Kirin, Vancouver (City Square)

Kirin
555 W. 12th Ave
Vancouver, BC
Canada V5Z 3X7

I had often heard that Vancouver has the best Chinese food in North America. All of that due to unique historic and geographic circumstances over the last 20 years. Like the San Gabriel Valley of Los Angeles, Vancouver was a hotbed of real estate investment from rich people in Hong Kong and Taiwan. However, with the hand off of Hong Kong from the UK to China in 1997, panicked, rich Hong Kongers used Canada’s more generous immigration laws to buy properties and even settle down in Vancouver and the neighboring suburb of Richmond. There has since been a slow emigration of some Chinese Canadians back to Hong Kong (paired with a rise of immigration of Mainland Chinese immigrants) when their worst fears were unfounded, but the impact of hiring and moving some of the best chefs from Hong Kong meant that the quality of Chinese food remains top notch.

I decided to test this reputation for Chinese food by going to one of Vancouver’s top and most highly recommended restaurants for Dim Sum on Monday. After a fairly light breakfast and a stroll around Olympic Village, we headed to Kirin’s City Square location, right across the street from Vancouver City Hall. The hostess asked if we had a reservation, and even though we said no, she was able to seat us fairly quickly. I quickly ordered chrysanthemum tea and a pot of tea as well as hot water came to our table quickly.

We also looked at the Dim Sum menu which was filled with special dim sum menu items. Unbeknownst to us (though clearly to the rest of the diners) we could have also ordered more standard items. However, that didn’t matter too much as there were a number of special menu items my friend and I were interested in. We decided on the following six items:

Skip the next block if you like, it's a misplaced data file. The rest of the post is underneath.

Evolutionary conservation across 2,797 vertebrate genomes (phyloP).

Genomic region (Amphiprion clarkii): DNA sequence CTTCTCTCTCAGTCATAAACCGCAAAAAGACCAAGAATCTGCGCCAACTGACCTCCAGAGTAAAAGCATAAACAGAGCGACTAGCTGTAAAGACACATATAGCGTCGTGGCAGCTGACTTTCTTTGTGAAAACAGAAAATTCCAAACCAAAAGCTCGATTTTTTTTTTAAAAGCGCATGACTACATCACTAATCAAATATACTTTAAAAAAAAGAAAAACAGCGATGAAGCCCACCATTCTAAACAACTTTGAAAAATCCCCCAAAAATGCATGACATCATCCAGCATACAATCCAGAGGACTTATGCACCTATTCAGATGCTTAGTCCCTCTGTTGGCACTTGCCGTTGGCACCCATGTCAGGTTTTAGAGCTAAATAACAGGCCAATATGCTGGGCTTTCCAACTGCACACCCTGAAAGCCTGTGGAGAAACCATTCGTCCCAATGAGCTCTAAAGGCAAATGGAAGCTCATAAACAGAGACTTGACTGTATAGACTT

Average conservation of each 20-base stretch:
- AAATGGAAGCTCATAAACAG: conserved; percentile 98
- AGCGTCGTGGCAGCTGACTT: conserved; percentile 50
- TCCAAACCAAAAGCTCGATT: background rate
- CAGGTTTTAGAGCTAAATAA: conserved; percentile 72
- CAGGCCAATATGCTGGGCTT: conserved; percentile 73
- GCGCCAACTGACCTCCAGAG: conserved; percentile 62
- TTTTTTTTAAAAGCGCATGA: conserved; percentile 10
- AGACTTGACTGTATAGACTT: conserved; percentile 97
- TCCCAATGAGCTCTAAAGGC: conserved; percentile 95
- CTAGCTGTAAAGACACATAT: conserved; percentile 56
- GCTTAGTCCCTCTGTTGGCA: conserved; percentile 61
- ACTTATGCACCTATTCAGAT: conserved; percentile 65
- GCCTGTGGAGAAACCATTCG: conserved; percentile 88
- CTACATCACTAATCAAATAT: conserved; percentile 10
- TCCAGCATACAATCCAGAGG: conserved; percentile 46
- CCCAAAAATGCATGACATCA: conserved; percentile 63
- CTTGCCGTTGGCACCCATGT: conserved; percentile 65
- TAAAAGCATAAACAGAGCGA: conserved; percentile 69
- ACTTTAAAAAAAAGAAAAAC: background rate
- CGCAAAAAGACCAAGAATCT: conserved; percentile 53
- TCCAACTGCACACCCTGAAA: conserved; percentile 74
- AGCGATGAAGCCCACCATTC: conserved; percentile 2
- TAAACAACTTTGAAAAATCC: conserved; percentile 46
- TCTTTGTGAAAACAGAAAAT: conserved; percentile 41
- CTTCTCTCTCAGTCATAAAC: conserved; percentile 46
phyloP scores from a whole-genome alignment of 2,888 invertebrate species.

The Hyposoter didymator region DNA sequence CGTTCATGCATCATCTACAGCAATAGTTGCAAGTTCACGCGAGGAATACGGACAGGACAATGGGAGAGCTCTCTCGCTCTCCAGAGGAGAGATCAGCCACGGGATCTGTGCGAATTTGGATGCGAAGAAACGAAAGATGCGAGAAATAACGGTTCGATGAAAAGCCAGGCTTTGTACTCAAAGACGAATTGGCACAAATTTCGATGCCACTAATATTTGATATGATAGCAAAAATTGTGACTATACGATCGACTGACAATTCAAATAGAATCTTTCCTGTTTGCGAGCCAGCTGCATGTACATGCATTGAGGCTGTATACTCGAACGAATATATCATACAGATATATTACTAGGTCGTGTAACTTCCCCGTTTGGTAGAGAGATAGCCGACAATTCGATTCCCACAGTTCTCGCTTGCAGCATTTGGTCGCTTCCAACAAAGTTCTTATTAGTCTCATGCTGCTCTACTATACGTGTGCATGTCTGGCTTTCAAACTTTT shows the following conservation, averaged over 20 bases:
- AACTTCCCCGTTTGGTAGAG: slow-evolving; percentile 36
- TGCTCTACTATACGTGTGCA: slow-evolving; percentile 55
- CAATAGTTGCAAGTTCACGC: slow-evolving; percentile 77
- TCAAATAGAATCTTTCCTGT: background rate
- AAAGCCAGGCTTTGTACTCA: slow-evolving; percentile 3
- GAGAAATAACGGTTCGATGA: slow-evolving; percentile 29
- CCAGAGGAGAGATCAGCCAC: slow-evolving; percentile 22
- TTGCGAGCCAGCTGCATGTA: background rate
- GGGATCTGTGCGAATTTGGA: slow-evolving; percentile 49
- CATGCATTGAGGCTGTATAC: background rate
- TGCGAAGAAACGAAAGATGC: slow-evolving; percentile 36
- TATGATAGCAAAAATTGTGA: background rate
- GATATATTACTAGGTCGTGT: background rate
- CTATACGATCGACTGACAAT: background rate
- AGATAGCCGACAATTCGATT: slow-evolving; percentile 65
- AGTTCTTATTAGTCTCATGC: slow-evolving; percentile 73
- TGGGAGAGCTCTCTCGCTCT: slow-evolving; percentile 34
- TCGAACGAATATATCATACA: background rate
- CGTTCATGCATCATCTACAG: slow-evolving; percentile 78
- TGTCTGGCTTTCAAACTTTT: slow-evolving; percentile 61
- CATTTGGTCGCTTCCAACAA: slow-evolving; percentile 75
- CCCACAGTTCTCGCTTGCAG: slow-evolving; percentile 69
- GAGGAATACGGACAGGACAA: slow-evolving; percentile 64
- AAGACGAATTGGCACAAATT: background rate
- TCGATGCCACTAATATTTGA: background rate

Prawn, Peatip, and Garlic Spring Rolls

Prawn, Peatip, and Garlic Spring Rolls

  • Prawn, Peatip, and Chopped Garlic Spring Roll – The first item that came out and it was absolutely divine. The prawns were cooked perfectly and paired excellently with the vinegar soy sauce. I could have easily ordered another plate of these spring rolls, probably the best Chinese spring rolls I’ve ever had
Steamed Prawn and Tender Scallion Rice Roll

Steamed Prawn and Tender Scallion Rice Roll

  • Steamed Prawn and Tender Scallion Rice Roll – This dish was decent. It was made well, though even with the soy based sauce to pair it with, it was perhaps too subtle for my tastes. Executed well, but a little bland.
Har Gow (Shrimp Dumpling)

Har Gow (Shrimp Dumpling)

  • Har Gow – Some say that the way to tell how good a har gow is, count the number of pleats (9+ being great, 13+ being master craft). The 9 pleats, a resilient but not too thick wrapper, and juicy fresh prawns, it was definitely some of the best har gow I have ever had.
Steamed crab meat, scallop, prawn, and spinach dumpling

Steamed Crab Meat, Scallop, Prawn, and Spinach Dumpling

  • Steamed Crab Meat, Scallop, Prawn, and Spinach Dumpling – Fairly good with a great skin that bent, but did not break. The filling could have used a little more seasoning, but otherwise solid.
Scallop and Asparagus Rice Roll

Scallop and Asparagus Rice Roll

  • Scallop and Asparagus Rice Roll – This was one of the best rice noodle rolls I have ever had. The scallops were very fresh, plump, and cooked just right. The asparagus was tender but with just the right amount of crunch. It all went well with a gentle pouring of the soy based sauce
Mango Pudding

Mango Pudding

  • Mango Pudding – Probably the only lackluster item during the meal. The mango pudding was rather pedestrian and didn’t quite seem to have fresh mangos. The bits of fruit inside were nice, but its money that could have been spent on, perhaps, nice egg custard tarts.

The service was rather stiff. It was certainly different from the gruff “take it or leave it” attitude of some harried servers in restaurants that serve Dim Sum in the US, but not necessarily better. Two asks for a glass of water came unanswered (though it perhaps foreshadowed a seemingly Canadian or non-US disdain to serve people cold tap water).

However, even the stiff service couldn’t detract me from some of the best Dim Sum I’ve ever had. In terms of quality, it was slightly better than Sea Harbour in Rosemead (a restaurant which also has a branch in the Vancouver suburb of Richmond). The price came out to about $31.50 CAD (excluding tip), which, including a cheaper exchange rate in Canadian Dollars, meant I was also paying less than the best places in LA. Better quality food at lower prices? My mom would be proud.

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One thought on “Kirin, Vancouver (City Square)

  1. […] than I’ve ever had at Chinese restaurants (aside from the delicious spring roll I had at Kirin for dim sum the day before). These lumpia were nice and came with a light sweet and sour sauce. […]

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